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Folpet (CASRN 133-07-3)

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0242

Folpet; CASRN 133-07-3

Human health assessment information on a chemical substance is included in the IRIS database only after a comprehensive review of toxicity data, as outlined in the IRIS assessment development process. Sections I (Health Hazard Assessments for Noncarcinogenic Effects) and II (Carcinogenicity Assessment for Lifetime Exposure) present the conclusions that were reached during the assessment development process. Supporting information and explanations of the methods used to derive the values given in IRIS are provided in the guidance documents located on the IRIS website.

STATUS OF DATA FOR Folpet

File First On-Line 09/30/1987

Category (section)
Status
Last Revised
Oral RfD Assessment (I.A.) on-line 03/01/1991
Inhalation RfC Assessment (I.B.) no data
Carcinogenicity Assessment (II.) on-line 10/01/1993

_I.  Chronic Health Hazard Assessments for Noncarcinogenic Effects

_I.A. Reference Dose for Chronic Oral Exposure (RfD)

Substance Name — Folpet
CASRN — 133-07-3
Last Revised — 03/01/1991

The oral Reference Dose (RfD) is based on the assumption that thresholds exist for certain toxic effects such as cellular necrosis. It is expressed in units of mg/kg-day. In general, the RfD is an estimate (with uncertainty spanning perhaps an order of magnitude) of a daily exposure to the human population (including sensitive subgroups) that is likely to be without an appreciable risk of deleterious effects during a lifetime. Please refer to the Background Document for an elaboration of these concepts. RfDs can also be derived for the noncarcinogenic health effects of substances that are also carcinogens. Therefore, it is essential to refer to other sources of information concerning the carcinogenicity of this substance. If the U.S. EPA has evaluated this substance for potential human carcinogenicity, a summary of that evaluation will be contained in Section II of this file.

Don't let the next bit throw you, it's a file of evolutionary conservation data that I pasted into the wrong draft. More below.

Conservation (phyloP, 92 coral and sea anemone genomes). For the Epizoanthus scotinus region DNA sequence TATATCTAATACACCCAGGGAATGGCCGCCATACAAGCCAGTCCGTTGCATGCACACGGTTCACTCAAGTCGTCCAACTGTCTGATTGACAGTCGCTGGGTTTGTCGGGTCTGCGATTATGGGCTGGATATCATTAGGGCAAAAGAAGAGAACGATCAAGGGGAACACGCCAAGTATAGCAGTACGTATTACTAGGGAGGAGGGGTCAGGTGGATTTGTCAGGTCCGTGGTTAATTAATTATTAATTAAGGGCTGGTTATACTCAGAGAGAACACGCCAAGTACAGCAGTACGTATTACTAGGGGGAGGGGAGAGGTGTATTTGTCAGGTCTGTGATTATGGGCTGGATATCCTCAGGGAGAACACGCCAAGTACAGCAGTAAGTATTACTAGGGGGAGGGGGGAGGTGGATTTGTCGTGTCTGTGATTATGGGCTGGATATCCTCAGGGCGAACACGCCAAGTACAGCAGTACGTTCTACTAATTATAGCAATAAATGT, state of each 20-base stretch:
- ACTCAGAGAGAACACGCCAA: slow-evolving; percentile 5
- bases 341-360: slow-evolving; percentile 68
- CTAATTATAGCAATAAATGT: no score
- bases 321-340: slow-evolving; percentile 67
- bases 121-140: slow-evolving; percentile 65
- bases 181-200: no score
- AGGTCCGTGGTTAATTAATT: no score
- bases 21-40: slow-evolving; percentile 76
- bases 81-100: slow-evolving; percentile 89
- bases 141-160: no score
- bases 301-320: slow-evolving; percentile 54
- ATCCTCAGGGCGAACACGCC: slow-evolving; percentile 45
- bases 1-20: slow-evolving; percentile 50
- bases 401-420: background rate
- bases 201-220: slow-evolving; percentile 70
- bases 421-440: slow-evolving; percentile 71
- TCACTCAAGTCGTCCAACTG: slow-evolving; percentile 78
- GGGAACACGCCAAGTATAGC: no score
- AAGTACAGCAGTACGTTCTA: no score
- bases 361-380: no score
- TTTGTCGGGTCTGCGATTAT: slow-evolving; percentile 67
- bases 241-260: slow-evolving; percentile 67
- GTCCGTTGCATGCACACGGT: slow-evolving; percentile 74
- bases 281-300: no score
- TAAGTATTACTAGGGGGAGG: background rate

__I.A.1. Oral RfD Summary

Critical Effect
Experimental Doses*
UF
MF
RfD

Decreased body weight
gain, altered serum
chemistry parameters

Chronic Oral Toxicity
Study in Dogs

Chevron Chemical, 1986

NOEL: 10 mg/kg/day

LEL: 60 mg/kg/day
100
1
1E-1
mg/kg/day

*Conversion Factors: none

__I.A.2. Principal and Supporting Studies (Oral RfD)

Chevron Chemical Company. 1986. MRID No. 00161315. Available from EPA. Write to FOI, EPA, Washington, DC 20460.

Groups of six male and six female dogs were given doses of 0, 10, 60, or 120 mg/kg/day of folpet in gelatin capsules for 1-year. A NOEL for systemic effects of 10 mg/kg/day was established based on decreases in food consumption and body weight gain, and decreases in serum cholesterol, total protein, and serum albumin and globulin levels in dogs given doses of 60 or 120 mg/kg/day.

__I.A.3. Uncertainty and Modifying Factors (Oral RfD)

UF — An uncertainty factor of 100 was used to account for intra- and interspecies differences in senstitivity.

MF — None

__I.A.4. Additional Comments (Oral RfD)

Data Considered for Establishing the RfD:

1) Chronic Oral Toxicity - dog: Principal study - see previous description; core grade minimum

2) 2-Generation Reproduction - rat: Reproductive NOEL=690 ppm (34.5 mg/kg/day); Reproductive LEL=3200 ppm analytical (160 mg/kg/day) (decreased male fertility); core grade guideline (Chevron Chemical Co., 1985a)

3) 2-Year Feeding - rat: NOEL=200 ppm (10 mg/kg/day); LEL=800 ppm (40 mg/kg/day) (Ulceration/erosion and hyperkeratosis of the nonglandular stomach); core grade supplementary (diet analyses requested) (Chevron Chemical Co., 1985b)

4) Teratology - rat: Developmental NOEL=60 mg/kg/day; Developmental LEL=360 mg/kg/day (incomplete ossification); Maternal NOEL=10 mg/kg/day; Maternal LEL=60 mg/kg/day (decreased weight gain); core grade guideline (Chevron Chemical Co., 1983)